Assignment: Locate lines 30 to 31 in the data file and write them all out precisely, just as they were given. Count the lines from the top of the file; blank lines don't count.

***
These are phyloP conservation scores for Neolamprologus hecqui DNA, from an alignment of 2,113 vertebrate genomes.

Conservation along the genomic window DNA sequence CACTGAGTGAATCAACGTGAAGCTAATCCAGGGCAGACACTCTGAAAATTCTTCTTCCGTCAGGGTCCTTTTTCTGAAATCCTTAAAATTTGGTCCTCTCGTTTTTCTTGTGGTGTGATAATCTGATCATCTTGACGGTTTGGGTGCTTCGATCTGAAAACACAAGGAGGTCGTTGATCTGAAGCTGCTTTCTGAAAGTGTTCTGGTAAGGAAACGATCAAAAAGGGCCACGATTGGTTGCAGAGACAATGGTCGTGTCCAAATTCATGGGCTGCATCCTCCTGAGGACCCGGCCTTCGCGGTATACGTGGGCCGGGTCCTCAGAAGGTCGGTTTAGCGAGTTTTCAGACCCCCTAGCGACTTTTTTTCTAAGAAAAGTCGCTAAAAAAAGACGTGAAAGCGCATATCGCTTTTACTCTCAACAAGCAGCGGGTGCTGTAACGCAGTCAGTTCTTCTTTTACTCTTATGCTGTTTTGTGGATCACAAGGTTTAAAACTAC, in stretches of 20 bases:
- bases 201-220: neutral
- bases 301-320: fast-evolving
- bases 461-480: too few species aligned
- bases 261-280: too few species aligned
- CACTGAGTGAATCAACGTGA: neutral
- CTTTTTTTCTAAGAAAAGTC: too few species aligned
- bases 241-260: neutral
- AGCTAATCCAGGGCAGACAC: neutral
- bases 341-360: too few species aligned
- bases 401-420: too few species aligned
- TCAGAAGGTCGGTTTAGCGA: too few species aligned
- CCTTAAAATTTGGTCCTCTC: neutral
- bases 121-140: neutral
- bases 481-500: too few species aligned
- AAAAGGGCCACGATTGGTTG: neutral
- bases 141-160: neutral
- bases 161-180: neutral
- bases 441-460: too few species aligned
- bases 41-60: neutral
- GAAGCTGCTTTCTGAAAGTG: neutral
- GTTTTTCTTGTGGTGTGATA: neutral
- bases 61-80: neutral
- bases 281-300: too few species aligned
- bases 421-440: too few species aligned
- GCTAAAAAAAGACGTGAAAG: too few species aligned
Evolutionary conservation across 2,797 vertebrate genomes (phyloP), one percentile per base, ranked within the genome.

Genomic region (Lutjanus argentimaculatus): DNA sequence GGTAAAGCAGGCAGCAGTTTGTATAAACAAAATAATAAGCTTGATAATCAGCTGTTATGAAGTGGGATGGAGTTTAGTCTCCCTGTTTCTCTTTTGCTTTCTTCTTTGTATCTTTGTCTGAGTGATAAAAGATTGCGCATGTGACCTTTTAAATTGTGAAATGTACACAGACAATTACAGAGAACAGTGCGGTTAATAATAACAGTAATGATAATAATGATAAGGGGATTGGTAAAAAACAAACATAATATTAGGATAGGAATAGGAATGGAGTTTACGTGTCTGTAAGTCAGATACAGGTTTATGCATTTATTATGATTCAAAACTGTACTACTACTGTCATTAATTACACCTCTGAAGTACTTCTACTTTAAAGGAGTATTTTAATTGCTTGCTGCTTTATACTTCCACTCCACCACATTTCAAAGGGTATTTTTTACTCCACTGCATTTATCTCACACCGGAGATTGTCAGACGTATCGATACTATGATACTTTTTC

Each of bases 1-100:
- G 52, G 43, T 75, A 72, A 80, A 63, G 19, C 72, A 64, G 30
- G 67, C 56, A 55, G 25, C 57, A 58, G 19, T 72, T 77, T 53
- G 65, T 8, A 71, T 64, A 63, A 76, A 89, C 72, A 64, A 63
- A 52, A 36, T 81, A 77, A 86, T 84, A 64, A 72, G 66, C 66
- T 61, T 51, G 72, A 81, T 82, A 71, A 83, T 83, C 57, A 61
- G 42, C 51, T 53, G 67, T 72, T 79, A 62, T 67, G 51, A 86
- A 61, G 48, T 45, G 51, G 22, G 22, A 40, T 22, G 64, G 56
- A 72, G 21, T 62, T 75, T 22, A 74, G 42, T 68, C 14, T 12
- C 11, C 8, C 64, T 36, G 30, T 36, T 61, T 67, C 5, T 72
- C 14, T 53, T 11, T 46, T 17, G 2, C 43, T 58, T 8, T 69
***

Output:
Each of bases 1-100:
- G 52, G 43, T 75, A 72, A 80, A 63, G 19, C 72, A 64, G 30